1. Two grounds have been token in this case. The first is that the learned Judge was wrong in giving a decree So the plaintiff on a case which was not made in the plaint. This has prejudiced the defendant as he was unable to meet the plaintiff's case as placed before the Judge and accepted by him. The allegations in the plaint are to the effect that the plaintiff had some money deposit-ad with defendant No. 2 and that the plaintiff had taken Rs. 100 out of the money in order to pay certain taxes on timber cut by him. With regard to this case the Judge observes as follows: 'This Rs. 100, is described as plaintiff's money kept in deposit with defendant No. 2, but defendant No. 1 took that as a loan from defendant No. 2 and then promised to pay to the plaintiff. This of course is not proved.' Having disbelieved the plaintiff's case as set out in the plaint, the learned Judge proceeds to determine whether anything is due to the plaintiff from defendant No. 1 and he finds that Rs. 100 was due from the defendant No. 1 Jo the plaintiff on account of taxes on timber cut from the forest belonging jointly to the plaintiff and one Latifa Khatun. His further finding is that the defendant promised to pay this Rs. 100 to the plaintiff and he gave the plaintiff a decree. In my opinion, this is not the correct procedure to follow. If the Judge disbelieved the case as made in the plaint, his course was to dismiss the suit, or, if he was of opinion that in the interests of justice the plaintiff should be given an opportunity to amend the plaint, he should have given that permission so that the defendant might have notice of the case alleged against him and opportunity to meet it.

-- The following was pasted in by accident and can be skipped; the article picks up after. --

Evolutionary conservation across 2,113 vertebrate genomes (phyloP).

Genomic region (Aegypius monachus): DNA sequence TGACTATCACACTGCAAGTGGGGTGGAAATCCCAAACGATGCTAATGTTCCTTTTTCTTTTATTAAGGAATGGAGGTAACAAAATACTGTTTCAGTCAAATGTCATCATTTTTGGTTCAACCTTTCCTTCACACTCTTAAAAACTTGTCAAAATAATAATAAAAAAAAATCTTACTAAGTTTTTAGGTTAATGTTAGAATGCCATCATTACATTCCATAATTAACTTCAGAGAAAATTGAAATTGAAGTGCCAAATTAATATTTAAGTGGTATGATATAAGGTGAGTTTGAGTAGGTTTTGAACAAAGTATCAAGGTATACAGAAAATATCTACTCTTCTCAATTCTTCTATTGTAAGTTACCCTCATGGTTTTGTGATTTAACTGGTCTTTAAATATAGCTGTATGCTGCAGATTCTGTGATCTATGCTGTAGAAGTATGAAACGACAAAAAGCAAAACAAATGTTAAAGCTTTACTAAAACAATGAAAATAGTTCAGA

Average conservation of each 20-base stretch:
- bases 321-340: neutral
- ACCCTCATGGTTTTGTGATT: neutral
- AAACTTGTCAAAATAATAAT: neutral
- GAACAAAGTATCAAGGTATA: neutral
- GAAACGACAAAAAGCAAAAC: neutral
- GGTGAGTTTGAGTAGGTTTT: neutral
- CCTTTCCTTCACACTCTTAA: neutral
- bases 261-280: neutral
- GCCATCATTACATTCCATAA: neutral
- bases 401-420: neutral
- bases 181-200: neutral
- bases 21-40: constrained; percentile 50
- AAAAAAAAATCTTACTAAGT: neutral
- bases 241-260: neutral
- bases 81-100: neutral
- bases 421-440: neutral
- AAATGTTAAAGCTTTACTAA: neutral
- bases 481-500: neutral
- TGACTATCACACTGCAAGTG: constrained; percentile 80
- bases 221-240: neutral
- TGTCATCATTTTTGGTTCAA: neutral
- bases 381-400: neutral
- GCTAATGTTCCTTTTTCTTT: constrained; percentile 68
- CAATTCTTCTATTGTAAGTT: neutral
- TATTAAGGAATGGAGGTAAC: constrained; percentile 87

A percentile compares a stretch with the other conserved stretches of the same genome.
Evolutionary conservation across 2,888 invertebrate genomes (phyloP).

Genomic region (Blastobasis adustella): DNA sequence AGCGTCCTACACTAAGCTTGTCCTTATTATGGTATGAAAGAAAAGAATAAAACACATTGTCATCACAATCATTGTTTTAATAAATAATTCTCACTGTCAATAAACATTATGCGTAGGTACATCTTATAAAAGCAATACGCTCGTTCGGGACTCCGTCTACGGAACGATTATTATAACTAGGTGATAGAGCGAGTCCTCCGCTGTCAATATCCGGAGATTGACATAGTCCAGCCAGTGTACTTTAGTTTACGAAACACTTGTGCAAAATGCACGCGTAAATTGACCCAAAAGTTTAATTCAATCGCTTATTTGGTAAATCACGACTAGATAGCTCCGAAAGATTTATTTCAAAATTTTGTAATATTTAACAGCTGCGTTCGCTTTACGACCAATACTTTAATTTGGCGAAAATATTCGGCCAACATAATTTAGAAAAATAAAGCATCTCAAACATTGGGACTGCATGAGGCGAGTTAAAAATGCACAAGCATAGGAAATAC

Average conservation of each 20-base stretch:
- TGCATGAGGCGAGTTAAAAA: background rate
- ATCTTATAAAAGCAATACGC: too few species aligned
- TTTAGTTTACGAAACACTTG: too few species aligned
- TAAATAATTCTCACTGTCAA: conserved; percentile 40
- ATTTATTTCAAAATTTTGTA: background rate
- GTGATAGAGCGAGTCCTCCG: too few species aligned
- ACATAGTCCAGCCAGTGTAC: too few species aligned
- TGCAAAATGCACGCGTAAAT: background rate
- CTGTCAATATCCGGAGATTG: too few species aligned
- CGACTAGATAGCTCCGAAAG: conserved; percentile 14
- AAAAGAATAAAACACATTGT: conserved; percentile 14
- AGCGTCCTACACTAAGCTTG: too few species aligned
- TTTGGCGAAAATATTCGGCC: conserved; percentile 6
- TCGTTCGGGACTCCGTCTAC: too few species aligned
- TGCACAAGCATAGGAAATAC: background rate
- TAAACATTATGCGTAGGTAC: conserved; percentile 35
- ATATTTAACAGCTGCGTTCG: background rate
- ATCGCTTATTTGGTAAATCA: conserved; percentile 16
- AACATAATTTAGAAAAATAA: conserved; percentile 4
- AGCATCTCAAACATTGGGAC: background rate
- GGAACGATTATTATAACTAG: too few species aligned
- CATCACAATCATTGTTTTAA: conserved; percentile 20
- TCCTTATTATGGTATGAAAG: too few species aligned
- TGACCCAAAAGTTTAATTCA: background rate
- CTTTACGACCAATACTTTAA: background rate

2. The second point is that on the findings of the Judge the suit is not cognizable by the Small Cause Court. The Judge has found that the money was payable to the plaintiff on account of taxes on timber out. On the authority of the decision of this Court in the cases of Abduluh Sarkar v. Asraf Ali Mandal (1908) 7 C.L.J. 152 and Bande Ali v. Amud Sarkar (1916) 19 C.W.N. 415 it is contended that a suit for recovery of royalty on timber cut is not cognizable by a Court of Small Causes. I do not know what the real contest between the parties was as it has not been disclosed on account of the plaintiff not making out this case in the plaint. This point really depends upon the first contention of the petitioner. I think that the proper order that should be passed in this case is that the case should be remitted to the Court below with a direction that if the Court is of opinion that the plaintiff has not proved his case as made in the plaint he should dismiss the suit, or, if it be of opinion that the plaintiff should be given an opportunity for amending his plaint, he should give such leave and give the defendant an opportunity of taking all objections that he may be advised to take in respect of the amendment so made.
3. The Rule is made absolute. Costs will abide the result. I assess the hearing fee at one gold mohur.